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Intellectual Property Basics

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Information about Intellectual Property Basics
Education

Published on February 18, 2014

Author: tomasisakowitz

Source: slideshare.net

Description

Basic elements of Intellectual Property, including a bit of patent history
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IP Basics Tomas Isakowitz Center for Technology Transfer University of Pennsylvania tomas@ctt.upenn.edu

From inventor… •Jay Sorensen invented a coffee cup sleeve •Cardboard sleeve around coffee cup •Conceived of idea in 1991 •Began working on idea and marketing •Filed for a patent in 1993

To entrepreneur •$15,000 in 1993 for product development and a production run of 100,000 units •Aggressively marketed •Filed for and defended intellectual property protection •Sold over 1 billion units to date

Trademarks

Copyright

And This Next year, he'll make more than twice as much as all of our past presidents for all of their terms combined. And Jordan will only have to have this income for 270 more years to have a net worth equivalent to that of Bill Gates.

PATENT • • 7 Pateo: to lie open, exposed, accessible 'litterae patentes', meaning an open letter.

Guilds • Early Middle Ages, Roman craft • • • 8 organizations: stonecutters, glassmakers Mid-13th century: paris has 100 guilds 14th century: 450 farriers, knife-makers, locksmiths, chain-forgers, nail-makers

Guild Priviledges • letters patent • usually issued by the king or state and • 9 overseen by local town business authorities predecessors of the modern patent and trademark system.

A bit of History English patent, granted in 1449 by King Henry VI. • • • • • John of Utynam master glass-maker from Flanders came to England to make the windows for Eton College. a 20-year monopoly on the making of stained glass. required to teach his process to native Englishmen

Design Patens Letter

US Constitution: Article I Section 8 • • • The Congress shall have Power To lay and collect Taxes, Duties, Imposts and Excises, to pay the Debts and provide for the common Defense and general Welfare of the United States; but all Duties, Imposts and Excises shall be uniform throughout the United States; To borrow Money on the credit of the United States; … • To promote the Progress of Science and useful Arts, by securing for limited Times to Authors and Inventors the exclusive Right to their respective Writings and Discoveries; • To define and punish Piracies and Felonies committed on the high Seas, and Offences against the Law of Nations;

Patents  The right to exclude others from  making, using, selling, offering to sell or importing the invention  for the active term of the patent  20 years from earliest filing date  The right is not automatic - you must actively assert your right by putting the infringer on notice that you own the invention and will sue them for infringement if they do not cease their activities

Criteria for Patentability: The Invetion Useful There must be a demonstrated utility, or an assertion of utility believable by one of skill in the art Novel What is disclosed must be different from what is already known Non-obvious • Others have tried and failed • Unexpected results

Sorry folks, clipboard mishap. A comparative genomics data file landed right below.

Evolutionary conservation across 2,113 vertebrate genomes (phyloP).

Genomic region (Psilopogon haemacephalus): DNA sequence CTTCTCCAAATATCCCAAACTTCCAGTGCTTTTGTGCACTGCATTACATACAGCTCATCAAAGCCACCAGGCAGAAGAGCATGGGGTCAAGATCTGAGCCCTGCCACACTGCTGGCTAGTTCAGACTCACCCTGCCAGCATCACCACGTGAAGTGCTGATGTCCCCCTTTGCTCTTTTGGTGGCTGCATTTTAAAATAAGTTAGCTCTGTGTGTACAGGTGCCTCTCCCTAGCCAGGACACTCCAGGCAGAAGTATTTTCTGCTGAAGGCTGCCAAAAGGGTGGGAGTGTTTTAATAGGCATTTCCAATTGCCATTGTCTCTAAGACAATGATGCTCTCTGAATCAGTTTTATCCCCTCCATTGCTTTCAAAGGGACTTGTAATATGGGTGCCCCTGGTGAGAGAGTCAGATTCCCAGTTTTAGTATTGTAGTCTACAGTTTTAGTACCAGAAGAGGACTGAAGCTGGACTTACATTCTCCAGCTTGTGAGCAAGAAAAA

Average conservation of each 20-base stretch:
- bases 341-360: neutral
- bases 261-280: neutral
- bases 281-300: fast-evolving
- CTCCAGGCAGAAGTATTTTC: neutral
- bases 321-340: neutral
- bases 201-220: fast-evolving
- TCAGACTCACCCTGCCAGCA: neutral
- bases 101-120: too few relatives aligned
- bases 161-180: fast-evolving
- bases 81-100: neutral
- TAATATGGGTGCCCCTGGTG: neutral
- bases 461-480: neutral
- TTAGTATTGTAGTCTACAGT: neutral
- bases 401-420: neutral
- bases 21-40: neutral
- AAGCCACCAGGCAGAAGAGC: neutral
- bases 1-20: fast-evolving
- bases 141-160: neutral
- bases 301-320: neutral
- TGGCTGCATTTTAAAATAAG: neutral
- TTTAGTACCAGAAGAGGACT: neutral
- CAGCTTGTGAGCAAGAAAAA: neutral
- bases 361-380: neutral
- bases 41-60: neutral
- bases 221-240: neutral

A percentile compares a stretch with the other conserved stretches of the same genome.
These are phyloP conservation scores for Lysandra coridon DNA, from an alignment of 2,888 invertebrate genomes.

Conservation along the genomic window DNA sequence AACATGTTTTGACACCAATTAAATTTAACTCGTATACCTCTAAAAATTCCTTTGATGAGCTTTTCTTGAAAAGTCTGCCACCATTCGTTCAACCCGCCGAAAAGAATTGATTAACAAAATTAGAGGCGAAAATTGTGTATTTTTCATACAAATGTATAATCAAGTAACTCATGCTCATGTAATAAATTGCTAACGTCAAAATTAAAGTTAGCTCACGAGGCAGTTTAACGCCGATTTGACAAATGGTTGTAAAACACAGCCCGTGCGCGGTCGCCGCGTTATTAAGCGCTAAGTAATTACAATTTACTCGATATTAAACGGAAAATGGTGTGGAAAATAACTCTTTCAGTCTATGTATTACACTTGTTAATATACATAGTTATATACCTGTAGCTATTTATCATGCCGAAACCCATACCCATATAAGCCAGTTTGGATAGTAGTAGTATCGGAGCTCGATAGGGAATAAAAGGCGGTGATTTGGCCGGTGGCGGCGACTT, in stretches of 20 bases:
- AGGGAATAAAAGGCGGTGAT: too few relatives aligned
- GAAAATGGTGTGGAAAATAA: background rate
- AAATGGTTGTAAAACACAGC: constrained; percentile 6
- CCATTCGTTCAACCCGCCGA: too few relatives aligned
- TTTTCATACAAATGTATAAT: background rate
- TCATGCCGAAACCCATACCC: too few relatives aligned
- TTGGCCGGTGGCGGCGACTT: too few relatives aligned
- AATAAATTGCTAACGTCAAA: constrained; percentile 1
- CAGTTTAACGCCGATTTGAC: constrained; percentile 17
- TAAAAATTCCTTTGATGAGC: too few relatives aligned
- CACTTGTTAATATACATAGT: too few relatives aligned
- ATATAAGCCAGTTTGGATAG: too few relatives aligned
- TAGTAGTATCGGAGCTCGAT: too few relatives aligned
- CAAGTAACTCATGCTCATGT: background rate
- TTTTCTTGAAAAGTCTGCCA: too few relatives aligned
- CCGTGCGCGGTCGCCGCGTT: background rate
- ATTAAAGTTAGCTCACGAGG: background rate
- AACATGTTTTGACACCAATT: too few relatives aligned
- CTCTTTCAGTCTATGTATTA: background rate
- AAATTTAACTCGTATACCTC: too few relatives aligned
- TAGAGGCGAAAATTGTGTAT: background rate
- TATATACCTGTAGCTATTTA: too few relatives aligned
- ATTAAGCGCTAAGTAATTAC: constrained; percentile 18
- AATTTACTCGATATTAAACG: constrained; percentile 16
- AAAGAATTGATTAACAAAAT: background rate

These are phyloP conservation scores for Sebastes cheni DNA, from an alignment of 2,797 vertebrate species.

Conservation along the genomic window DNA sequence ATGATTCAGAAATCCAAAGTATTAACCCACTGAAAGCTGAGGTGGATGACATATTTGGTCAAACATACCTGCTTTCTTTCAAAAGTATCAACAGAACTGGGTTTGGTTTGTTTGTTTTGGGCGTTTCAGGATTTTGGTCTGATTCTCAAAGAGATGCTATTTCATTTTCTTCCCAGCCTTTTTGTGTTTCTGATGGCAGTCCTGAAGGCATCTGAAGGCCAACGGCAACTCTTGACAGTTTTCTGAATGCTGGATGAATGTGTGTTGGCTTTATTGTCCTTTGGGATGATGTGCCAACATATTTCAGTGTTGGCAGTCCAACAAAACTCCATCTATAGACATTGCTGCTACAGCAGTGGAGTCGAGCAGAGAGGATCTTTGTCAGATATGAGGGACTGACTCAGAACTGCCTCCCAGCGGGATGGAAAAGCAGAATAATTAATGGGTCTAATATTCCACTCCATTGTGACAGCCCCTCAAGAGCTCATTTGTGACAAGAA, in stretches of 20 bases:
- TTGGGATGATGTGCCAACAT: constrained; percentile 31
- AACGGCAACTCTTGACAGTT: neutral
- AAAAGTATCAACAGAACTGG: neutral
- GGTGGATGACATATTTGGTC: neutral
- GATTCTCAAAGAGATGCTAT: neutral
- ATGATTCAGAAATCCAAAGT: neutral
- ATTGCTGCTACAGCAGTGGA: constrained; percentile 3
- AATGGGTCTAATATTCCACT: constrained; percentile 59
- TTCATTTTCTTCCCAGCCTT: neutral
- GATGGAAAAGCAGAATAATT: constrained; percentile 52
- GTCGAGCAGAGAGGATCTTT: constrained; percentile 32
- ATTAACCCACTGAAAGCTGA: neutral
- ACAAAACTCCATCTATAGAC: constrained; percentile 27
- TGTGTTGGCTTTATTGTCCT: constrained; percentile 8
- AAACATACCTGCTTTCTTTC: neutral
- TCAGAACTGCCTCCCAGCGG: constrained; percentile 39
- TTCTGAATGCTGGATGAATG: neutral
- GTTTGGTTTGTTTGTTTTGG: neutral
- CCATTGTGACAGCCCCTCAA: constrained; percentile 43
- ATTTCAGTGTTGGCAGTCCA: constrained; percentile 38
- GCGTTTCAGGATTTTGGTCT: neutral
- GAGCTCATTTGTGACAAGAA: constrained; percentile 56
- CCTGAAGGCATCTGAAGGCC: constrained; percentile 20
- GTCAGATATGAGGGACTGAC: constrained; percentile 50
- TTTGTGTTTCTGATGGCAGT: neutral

Patent Rights Are limited  geographically  A U.S. patent is limited to the U.S. and its territories  A U.S. patent cannot be enforced outside the U.S.  Time-wise: 20 years from earliest filing data

Patentable Subject Matter    Compositions Devices/Machines Methods  of using: e.g. new uses of known compositions  of making: e.g., New methods of making known compositions  Not patentable  Laws of nature  physical phenomena  abstract ideas (formulas)

Issued Patent versus Patent Application  Application        Filing Review Publication (within 18 months) Prosecution … Issue Patent applications do not confer the rights of an issued patent even if published

18 How to read a patent A patent has several sections Front Page Drawings Specification Claims

Utility patent # Issue date INID Codes 19 B2 = previously published

20

21 USPTO has its Guide for Preparation of Patent Drawings

Specification         Title of the invention Cross-reference to related applications Statement regarding federally sponsored research or development Background of the invention Brief summary of the invention Brief description of the drawings Detailed description of the invention A claim or claims

Claims Independent claim  stands alone  includes  preamble (A method of treating…)  transitional phrase (comprising, consisting of)  body (describes features defining the scope and limits) Dependent claim   includes all the features of the claim from which it depends adds at least one additional feature to the claim from which it depends

27

Determining “Novelty” It is not known prior to this disclosure • not published (journal, newspaper, • • patent) Not presented orally, or in video, etc. Not in common use

Patent Search Tools Novelty It is not known prior to this disclosure • not published (journal, newspaper, pate nt) • Not presented orally, or in video, etc. • Not in common use 29 Tools • • • • Patent Lens Free Patents Online Google Patents WIPO

Tech Transfers and IP • From the lab to the benefit of society • Revenue producing • IP has significant Value • Think about protection • tomas@ctt.upenn.edu 30

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